The Atlantic team approached us after pitching Siemens on making these videos 360 experiences. We’d visit power grid control centers, massive solar farms, and top-of-the-line waste treatment facilities during the series. The Atlantic team wisely thought that 360 video would give the viewer a true VIP pass into these highly guarded, innovative public works spaces. For the 500 acre solar farm, shooting it exclusively from the ground wouldn’t capture just how massive and powerful it is: we needed a bird’s eye view. Using drone technology, we were able to capture the full scope of it all. We also used drones over two other towns as dramatic establishing shots to literally give us the lay of the land of our story.

Does combining 360 video technology with drone recording present any unique challenges?

We love drone footage. Done well, it’s spectacular. We’ve been experimenting with combining drone technology and 360 video for a while. We love experimenting with new tools and get excited any time a project comes along that lets us push the limits of what new filmmaking techniques can do. For each location we connected with a different drone operator. Like us, they’d been playing in the 360 space and had designed their own 360 camera gimbals that were mounted to their drones to ensure a smooth picture during a bumpy flight.

What elements contributed to the effectiveness of the storytelling in these videos?

The teams that managed these power sources are incredibly dedicated to their jobs and communities. Their interviews and stunning visuals took this project to the next level.

How did your approach to this video help to communicate the significance and scope of these energy innovations?

Each video opens with gorgeous shots of the towns and communities these energy services impact. It gives the viewer a better understanding of how many people rely on these innovations to live their day-to-day lives. After that, the interviews and the footage from the plants drove it home. It’s fascinating to hear from those who built and operated these facilities or designed solutions that helped create these critical community facilities.

Did any obstacles come up while making this video? If so, how did you work around them?

Luckily, we had a pretty smooth go with this project. The people at Re: think and Siemen were great to work with. They made our jobs easy.

What was your favorite part of the project, and why?

Using innovative video tech to talk about innovative energy tech. Making this video really felt like taking a glimpse into the future. These solutions are not hypothetical anymore: I was there and I saw just how effective they can be. These are real solutions that should be replicated across the world.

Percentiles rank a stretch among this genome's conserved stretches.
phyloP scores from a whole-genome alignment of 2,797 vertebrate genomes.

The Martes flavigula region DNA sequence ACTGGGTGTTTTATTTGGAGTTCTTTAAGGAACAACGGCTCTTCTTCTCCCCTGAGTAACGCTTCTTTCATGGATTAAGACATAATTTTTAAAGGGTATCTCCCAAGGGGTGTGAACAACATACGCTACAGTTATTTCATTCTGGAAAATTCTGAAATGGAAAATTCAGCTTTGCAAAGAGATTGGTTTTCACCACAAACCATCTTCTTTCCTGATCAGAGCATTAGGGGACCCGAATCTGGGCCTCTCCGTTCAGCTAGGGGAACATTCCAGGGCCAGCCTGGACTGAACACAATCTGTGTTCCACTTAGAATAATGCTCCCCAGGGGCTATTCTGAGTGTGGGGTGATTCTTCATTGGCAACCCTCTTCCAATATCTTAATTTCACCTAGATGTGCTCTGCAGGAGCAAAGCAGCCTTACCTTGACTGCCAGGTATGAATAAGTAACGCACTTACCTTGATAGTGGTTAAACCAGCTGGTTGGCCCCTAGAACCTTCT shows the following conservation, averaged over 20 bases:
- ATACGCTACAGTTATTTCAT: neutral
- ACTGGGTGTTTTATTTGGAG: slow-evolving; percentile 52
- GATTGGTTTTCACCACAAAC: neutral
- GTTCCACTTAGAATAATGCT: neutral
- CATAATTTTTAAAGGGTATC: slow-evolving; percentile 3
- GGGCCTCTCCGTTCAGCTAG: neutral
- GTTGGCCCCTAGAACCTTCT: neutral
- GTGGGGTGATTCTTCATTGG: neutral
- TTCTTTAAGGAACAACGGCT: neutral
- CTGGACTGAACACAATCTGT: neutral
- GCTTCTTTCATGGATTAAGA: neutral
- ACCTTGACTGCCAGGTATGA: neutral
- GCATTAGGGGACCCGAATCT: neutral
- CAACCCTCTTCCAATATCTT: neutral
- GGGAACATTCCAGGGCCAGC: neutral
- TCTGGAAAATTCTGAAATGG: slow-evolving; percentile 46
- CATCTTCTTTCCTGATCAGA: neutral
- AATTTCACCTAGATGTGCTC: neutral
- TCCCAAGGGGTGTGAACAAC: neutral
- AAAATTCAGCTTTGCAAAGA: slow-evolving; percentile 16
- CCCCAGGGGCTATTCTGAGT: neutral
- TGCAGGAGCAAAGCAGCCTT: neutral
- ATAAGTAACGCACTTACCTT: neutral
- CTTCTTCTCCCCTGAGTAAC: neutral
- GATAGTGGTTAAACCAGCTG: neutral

Did you learn anything about clean energy during this project that surprised you?

Anything? More like everything. I never thought I’d say that hanging out at a waste treatment facility was cool. I’ve been spitting out clean energy facts left and right since we wrapped.

Interactive 360 Video Project Shout-Out: Cocktails With Becci

Using 360 Virtual Reality To Make Videos Interactive

Cocktail how-to videos aren’t exactly a groundbreaking way to promote a mixologist or the bar where they work. It’s a stagnant, standard formula: a static frame around the bartender, shot from the waist up, watching a drink be assembled ingredient by ingredient. We decided to break the mold with our cocktail how-to series focused on Becci, the star drink-slinger at Autre Monde in Berwyn, Illinois, whose fun, outgoing personality can’t be tamed. As big-time fans of 360 video and the many creative ways filmmakers can use it, we leapt at the opportunity to turn the standard how-to on its head with interactive film and content.

“Cocktails with Becci” Q&A with Brett Singer

What was the vision and inspiration behind the “Cocktails with Becci” series?

We made this series during our early days of experimenting with 360 video production. We wanted to create a series of videos that was fun, interesting and educational, and really see how much we could do with this new medium. Weeks before we decided to make the videos I had sat in nearly in that exact same seat at the bar, watching Becci mix up a delicious Sazerac for me, and thought, this is kind of a cool moment. Maybe it’s worth exploring.